Girls Mountain Bike Network
The Heaphy track is one of NZ’s great walks. Recently it was opened up to MTB as a 3 year trial after years of lobbying and advocating by the MTB community. The trial ends in 2013 and riding is permitted between May 1 and Sept 30 only.
Facts and figures
Depending where you start and finish the track is 80kms long and at the moment is the only multi-day ride available through a National Park in NZ. The track is graded intermediate and turns very quickly to advanced in the rain. You need to be able to be self-sufficient for the days you are out there, it’s miles from civilization. Most people do it in 2 or 3 days in one direction. The track runs across the top left hand corner of New Zealand’s south island west coast, along what was once planned to be a highway. You can always be guaranteed of a few key experiences on our west coast and the Heaphy will provide them all in abundance – they are rain, biting sandflies and diverse spectacular scenery – still want to go - then read on.
This is a point to point ride and the end point is some 5 hours by road from the start point. There are lots of local options to get around this, shuttle, flying, key swaps etc. We chose to ride the track in both directions and fully appreciate it and not worry about logistics. The usual starting point near Collingwoord is several hours drive from Nelson.
DOC huts exist all along the track and are well equipped with gas cookers etc so you don’t need to worry about taking cookers. Check them out and how to book them (they must be booked in advance) here www.doc.govt.nzCamping is also available.
Most people stay 1 or 2 nights on the track and plan accommodation to fit their timetable. Huts and distances can also be found at the link above.
Who – Fay and Richie elderly MTB freaks
Steed – my Pivot Mach 5.7 got the call again, a full suspension is a good idea
Gear- usual riding attire, wet weather stuff, hot weather stuff, cold weather stuff – be prepared for any weather it’s NZ.
Food lots of it, plate and utensils
Lightweight sleeping bag, brake pads and a gallon of chain lube. Carried on a freeload rack.
The most popular direction to ride is from the Collingwood end through to Karamea starting at Browns Hut carpark. Be warned if you park at the carpark and it rains you risk being stuck there due to rising rivers. We parked some 5kms before the hut to ensure we were clear of the fords.
By the time we got there from Nelson and faffed around getting organized it was 2pm so planned on leg 1 being up to Perry Saddle Hut some 23kms away.
Browns Hut – signing in
This leg is a gentle but persistent climb up through beech forest. Near the top take some time to toss the bike and walk up to Flanagans Corner for some spectacular views, this marks the highest point on the track.
We rode in late Sept – there was a sprinkling of snow about and some seriously skittery ice bits (Richie found out very quickly that MTB tyres are no competition for black ice!)
First sign of the hut
At the hut the cold weather stuff was required – so cold the water pipes had frozen so it was a long trek to find some running water to cook with.
We shared the hut with a tramping family and slept well.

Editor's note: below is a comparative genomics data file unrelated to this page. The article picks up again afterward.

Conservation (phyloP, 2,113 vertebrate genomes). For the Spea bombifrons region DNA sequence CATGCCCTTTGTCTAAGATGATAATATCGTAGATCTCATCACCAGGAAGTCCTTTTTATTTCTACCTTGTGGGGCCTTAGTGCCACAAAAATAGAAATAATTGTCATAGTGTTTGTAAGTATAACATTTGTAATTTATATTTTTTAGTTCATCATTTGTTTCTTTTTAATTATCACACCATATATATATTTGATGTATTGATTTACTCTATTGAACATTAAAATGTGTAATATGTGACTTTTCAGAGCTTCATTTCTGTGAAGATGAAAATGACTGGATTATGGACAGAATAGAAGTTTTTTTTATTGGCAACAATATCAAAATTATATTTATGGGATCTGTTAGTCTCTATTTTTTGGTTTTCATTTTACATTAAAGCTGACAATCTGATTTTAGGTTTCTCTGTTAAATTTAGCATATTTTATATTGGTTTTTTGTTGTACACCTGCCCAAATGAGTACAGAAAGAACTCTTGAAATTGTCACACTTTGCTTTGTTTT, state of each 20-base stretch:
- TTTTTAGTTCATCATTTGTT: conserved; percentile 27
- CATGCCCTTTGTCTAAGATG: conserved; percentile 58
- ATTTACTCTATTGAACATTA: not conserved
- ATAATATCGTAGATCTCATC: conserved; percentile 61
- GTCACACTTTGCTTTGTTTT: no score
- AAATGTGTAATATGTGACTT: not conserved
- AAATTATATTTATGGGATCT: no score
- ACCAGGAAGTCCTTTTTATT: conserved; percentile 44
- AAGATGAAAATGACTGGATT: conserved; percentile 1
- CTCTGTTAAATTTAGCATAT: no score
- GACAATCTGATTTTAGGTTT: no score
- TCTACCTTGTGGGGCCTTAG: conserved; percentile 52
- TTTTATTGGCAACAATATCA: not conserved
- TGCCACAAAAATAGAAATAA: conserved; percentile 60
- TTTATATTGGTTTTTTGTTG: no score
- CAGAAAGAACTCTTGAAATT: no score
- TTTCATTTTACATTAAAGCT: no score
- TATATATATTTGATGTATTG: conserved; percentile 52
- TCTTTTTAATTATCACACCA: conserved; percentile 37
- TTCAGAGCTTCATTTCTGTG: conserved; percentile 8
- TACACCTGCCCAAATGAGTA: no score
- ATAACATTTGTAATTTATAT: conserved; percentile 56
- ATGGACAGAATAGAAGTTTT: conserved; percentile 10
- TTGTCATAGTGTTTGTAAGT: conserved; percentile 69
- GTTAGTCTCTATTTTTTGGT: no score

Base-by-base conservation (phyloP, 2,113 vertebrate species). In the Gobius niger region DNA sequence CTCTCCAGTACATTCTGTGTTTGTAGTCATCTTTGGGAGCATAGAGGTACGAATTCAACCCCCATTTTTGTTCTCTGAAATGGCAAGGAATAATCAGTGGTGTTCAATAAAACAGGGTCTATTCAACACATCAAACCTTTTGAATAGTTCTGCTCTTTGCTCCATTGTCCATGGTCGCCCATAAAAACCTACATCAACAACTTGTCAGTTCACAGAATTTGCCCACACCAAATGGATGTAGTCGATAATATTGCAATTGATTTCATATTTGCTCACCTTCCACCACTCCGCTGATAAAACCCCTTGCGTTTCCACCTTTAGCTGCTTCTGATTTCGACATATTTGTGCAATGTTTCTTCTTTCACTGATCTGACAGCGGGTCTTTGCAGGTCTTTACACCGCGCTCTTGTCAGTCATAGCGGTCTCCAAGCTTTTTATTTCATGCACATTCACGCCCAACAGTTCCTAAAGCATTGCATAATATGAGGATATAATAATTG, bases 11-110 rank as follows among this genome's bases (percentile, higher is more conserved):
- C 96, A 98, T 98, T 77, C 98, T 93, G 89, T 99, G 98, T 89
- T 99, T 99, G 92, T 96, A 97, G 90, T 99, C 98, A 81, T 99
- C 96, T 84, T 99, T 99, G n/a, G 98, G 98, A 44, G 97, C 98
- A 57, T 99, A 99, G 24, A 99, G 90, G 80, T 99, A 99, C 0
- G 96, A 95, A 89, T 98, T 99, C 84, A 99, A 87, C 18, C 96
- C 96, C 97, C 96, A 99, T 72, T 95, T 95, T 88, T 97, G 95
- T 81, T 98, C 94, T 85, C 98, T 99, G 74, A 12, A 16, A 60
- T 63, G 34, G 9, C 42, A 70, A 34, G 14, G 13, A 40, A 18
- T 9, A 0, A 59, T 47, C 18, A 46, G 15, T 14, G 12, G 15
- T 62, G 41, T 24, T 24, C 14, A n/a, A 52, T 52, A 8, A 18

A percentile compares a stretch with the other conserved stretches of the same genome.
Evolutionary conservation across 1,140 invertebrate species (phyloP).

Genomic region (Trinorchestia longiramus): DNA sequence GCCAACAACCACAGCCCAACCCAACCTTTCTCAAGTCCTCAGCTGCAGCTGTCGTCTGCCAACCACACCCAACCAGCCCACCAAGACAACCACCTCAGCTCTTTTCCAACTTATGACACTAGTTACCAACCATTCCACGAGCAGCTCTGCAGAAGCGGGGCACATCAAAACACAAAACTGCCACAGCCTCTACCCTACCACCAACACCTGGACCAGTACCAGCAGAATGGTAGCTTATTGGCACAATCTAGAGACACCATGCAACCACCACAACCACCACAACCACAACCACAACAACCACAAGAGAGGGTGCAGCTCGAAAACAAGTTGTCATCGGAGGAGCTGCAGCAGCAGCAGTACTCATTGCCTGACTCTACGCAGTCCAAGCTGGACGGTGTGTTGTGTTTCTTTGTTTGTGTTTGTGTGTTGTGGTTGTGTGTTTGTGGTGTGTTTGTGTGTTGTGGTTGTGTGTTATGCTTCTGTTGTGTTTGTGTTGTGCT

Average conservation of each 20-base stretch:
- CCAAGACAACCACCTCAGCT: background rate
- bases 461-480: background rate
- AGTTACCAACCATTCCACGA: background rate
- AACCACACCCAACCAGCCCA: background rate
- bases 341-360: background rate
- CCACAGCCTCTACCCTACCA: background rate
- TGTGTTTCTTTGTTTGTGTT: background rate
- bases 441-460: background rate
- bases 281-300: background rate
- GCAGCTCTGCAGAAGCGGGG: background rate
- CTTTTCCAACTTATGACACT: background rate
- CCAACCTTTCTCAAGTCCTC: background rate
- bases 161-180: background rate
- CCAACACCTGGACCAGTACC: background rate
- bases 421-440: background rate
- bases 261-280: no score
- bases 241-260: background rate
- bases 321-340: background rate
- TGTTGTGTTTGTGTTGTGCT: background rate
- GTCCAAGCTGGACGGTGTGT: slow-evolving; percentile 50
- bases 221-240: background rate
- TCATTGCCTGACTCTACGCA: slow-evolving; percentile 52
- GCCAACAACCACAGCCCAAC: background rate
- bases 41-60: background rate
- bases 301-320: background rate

From graded beech tracks to rough rocky tracks the track eventually drops you out onto the Gouland Downs.
Spectacular scenes and colours of granite outcrops and tussock, a fascinating ‘boot tree’ and super riding.
You pass the best hut on the track in this section Saxon Hut and then the track deteriorates into some quite muddy flatish sections with lots of creek crossings.
James MacKay hut is next and a common one for bikers to stay in on night 1 of a 2 day trip.
We pushed on to Lewis Hut at the bottom of a massive downhill section – the most technical section of the track – lots of ice here too, if it’s muddy some of it will have to be walked it’s lots of fun!
Eventually we are spat out at a river mouth – home for the night.
Leg 3 is the stuff of MTB dreams. Absolutely stunning riding through nikau, across stunning sands and coastal views that really do take even a hardened kiwis breath away.
We had a lunch break at the Heaphy Hut just as the track launches you out at the coast - what can I say
From there it's just more awesome coast riding,a bit of a push across the sand, up and over a wee bluff and you've done it
The track officially ends at Kohaihai shelter and from here you can congratulate yourself and call a shuttle or harden up and continue pedaling a further 16kms into Karamea for a shower and a cold beer (we did option 2) albeit with a smattering of whingeing from Richie!
After a good nights sleep, restock of provisions and a quick bit of bike maintenance we were only to keen to embark on the return leg and despite it being the same track the reverse direction did offer more but different riding experiences and I enjoyed the reverse direction slightly more. Finishing with a fast, flowing 17km downhill didn’t hurt either.
We clocked up over 200kms of the best riding imaginable.
So that’s another one off the bucket list. It’s a fantastic trip I’m sure everyone with the right level of fitness would love it as much.
A couple of rules that you need to be aware of:
Riding is limited to the months mentioned at the beginning of my write up.
It’s a shared track so respect the walkers (reality was that we received all the respect and in winter it is seldom walked).
Group size is limited to 8 riders
No riding outside of daylight hours
No bringing bikes into huts.
Other than that RIDE with a SMILE it’s pure bliss on the Heaphy.
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